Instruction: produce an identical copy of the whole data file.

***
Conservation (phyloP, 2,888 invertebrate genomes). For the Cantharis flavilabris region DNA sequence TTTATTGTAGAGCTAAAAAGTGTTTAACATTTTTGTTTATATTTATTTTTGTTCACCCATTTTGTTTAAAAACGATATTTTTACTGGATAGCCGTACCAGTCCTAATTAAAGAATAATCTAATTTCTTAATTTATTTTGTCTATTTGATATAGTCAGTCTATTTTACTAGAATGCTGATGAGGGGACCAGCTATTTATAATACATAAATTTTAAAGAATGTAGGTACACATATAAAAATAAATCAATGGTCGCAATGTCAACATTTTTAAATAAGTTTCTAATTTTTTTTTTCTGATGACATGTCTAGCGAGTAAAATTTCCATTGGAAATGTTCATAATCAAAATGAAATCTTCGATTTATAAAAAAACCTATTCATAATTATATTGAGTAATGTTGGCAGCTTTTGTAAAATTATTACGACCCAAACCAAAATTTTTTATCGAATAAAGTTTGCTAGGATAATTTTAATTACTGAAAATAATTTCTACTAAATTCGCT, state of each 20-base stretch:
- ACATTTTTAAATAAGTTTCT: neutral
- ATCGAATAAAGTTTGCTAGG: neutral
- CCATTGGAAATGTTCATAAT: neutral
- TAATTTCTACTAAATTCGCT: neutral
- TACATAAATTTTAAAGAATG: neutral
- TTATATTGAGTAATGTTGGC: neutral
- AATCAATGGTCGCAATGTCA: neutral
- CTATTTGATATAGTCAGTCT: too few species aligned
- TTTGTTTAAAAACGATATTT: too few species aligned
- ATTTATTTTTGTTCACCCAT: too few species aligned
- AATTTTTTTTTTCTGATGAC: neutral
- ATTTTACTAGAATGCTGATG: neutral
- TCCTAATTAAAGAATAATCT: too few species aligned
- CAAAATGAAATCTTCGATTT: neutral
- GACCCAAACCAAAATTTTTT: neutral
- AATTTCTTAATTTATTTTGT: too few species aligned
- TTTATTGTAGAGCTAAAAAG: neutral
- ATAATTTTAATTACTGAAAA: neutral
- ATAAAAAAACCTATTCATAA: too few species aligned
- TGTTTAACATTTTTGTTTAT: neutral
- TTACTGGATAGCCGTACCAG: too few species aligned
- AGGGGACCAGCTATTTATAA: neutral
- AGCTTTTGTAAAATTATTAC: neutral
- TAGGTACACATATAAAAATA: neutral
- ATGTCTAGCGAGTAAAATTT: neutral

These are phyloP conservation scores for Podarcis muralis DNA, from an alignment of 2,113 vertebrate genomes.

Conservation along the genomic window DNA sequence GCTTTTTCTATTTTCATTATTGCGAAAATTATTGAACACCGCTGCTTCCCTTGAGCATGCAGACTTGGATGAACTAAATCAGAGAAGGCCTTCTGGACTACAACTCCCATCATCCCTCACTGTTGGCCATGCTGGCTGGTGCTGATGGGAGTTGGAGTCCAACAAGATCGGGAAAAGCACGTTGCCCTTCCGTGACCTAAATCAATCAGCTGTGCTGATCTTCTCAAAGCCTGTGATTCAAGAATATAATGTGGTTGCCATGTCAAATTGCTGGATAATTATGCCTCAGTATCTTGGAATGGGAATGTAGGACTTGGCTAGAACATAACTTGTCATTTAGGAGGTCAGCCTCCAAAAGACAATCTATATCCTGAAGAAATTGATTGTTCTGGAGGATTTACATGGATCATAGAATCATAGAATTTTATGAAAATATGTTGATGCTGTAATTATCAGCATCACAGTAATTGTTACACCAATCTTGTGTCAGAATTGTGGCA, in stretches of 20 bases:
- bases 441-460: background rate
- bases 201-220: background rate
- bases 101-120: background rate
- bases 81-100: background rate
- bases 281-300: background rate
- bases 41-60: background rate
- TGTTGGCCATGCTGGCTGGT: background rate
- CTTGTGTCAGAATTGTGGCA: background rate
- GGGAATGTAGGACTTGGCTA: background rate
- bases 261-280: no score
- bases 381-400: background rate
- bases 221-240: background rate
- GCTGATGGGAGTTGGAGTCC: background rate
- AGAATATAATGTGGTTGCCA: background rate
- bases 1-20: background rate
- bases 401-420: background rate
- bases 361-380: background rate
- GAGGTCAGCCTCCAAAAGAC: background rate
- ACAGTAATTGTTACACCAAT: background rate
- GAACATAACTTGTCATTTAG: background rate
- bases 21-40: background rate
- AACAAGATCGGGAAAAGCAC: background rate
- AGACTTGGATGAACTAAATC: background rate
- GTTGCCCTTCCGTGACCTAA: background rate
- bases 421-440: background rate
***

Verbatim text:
Conservation (phyloP, 2,888 invertebrate genomes). For the Cantharis flavilabris region DNA sequence TTTATTGTAGAGCTAAAAAGTGTTTAACATTTTTGTTTATATTTATTTTTGTTCACCCATTTTGTTTAAAAACGATATTTTTACTGGATAGCCGTACCAGTCCTAATTAAAGAATAATCTAATTTCTTAATTTATTTTGTCTATTTGATATAGTCAGTCTATTTTACTAGAATGCTGATGAGGGGACCAGCTATTTATAATACATAAATTTTAAAGAATGTAGGTACACATATAAAAATAAATCAATGGTCGCAATGTCAACATTTTTAAATAAGTTTCTAATTTTTTTTTTCTGATGACATGTCTAGCGAGTAAAATTTCCATTGGAAATGTTCATAATCAAAATGAAATCTTCGATTTATAAAAAAACCTATTCATAATTATATTGAGTAATGTTGGCAGCTTTTGTAAAATTATTACGACCCAAACCAAAATTTTTTATCGAATAAAGTTTGCTAGGATAATTTTAATTACTGAAAATAATTTCTACTAAATTCGCT, state of each 20-base stretch:
- ACATTTTTAAATAAGTTTCT: neutral
- ATCGAATAAAGTTTGCTAGG: neutral
- CCATTGGAAATGTTCATAAT: neutral
- TAATTTCTACTAAATTCGCT: neutral
- TACATAAATTTTAAAGAATG: neutral
- TTATATTGAGTAATGTTGGC: neutral
- AATCAATGGTCGCAATGTCA: neutral
- CTATTTGATATAGTCAGTCT: too few species aligned
- TTTGTTTAAAAACGATATTT: too few species aligned
- ATTTATTTTTGTTCACCCAT: too few species aligned
- AATTTTTTTTTTCTGATGAC: neutral
- ATTTTACTAGAATGCTGATG: neutral
- TCCTAATTAAAGAATAATCT: too few species aligned
- CAAAATGAAATCTTCGATTT: neutral
- GACCCAAACCAAAATTTTTT: neutral
- AATTTCTTAATTTATTTTGT: too few species aligned
- TTTATTGTAGAGCTAAAAAG: neutral
- ATAATTTTAATTACTGAAAA: neutral
- ATAAAAAAACCTATTCATAA: too few species aligned
- TGTTTAACATTTTTGTTTAT: neutral
- TTACTGGATAGCCGTACCAG: too few species aligned
- AGGGGACCAGCTATTTATAA: neutral
- AGCTTTTGTAAAATTATTAC: neutral
- TAGGTACACATATAAAAATA: neutral
- ATGTCTAGCGAGTAAAATTT: neutral

These are phyloP conservation scores for Podarcis muralis DNA, from an alignment of 2,113 vertebrate genomes.

Conservation along the genomic window DNA sequence GCTTTTTCTATTTTCATTATTGCGAAAATTATTGAACACCGCTGCTTCCCTTGAGCATGCAGACTTGGATGAACTAAATCAGAGAAGGCCTTCTGGACTACAACTCCCATCATCCCTCACTGTTGGCCATGCTGGCTGGTGCTGATGGGAGTTGGAGTCCAACAAGATCGGGAAAAGCACGTTGCCCTTCCGTGACCTAAATCAATCAGCTGTGCTGATCTTCTCAAAGCCTGTGATTCAAGAATATAATGTGGTTGCCATGTCAAATTGCTGGATAATTATGCCTCAGTATCTTGGAATGGGAATGTAGGACTTGGCTAGAACATAACTTGTCATTTAGGAGGTCAGCCTCCAAAAGACAATCTATATCCTGAAGAAATTGATTGTTCTGGAGGATTTACATGGATCATAGAATCATAGAATTTTATGAAAATATGTTGATGCTGTAATTATCAGCATCACAGTAATTGTTACACCAATCTTGTGTCAGAATTGTGGCA, in stretches of 20 bases:
- bases 441-460: background rate
- bases 201-220: background rate
- bases 101-120: background rate
- bases 81-100: background rate
- bases 281-300: background rate
- bases 41-60: background rate
- TGTTGGCCATGCTGGCTGGT: background rate
- CTTGTGTCAGAATTGTGGCA: background rate
- GGGAATGTAGGACTTGGCTA: background rate
- bases 261-280: no score
- bases 381-400: background rate
- bases 221-240: background rate
- GCTGATGGGAGTTGGAGTCC: background rate
- AGAATATAATGTGGTTGCCA: background rate
- bases 1-20: background rate
- bases 401-420: background rate
- bases 361-380: background rate
- GAGGTCAGCCTCCAAAAGAC: background rate
- ACAGTAATTGTTACACCAAT: background rate
- GAACATAACTTGTCATTTAG: background rate
- bases 21-40: background rate
- AACAAGATCGGGAAAAGCAC: background rate
- AGACTTGGATGAACTAAATC: background rate
- GTTGCCCTTCCGTGACCTAA: background rate
- bases 421-440: background rate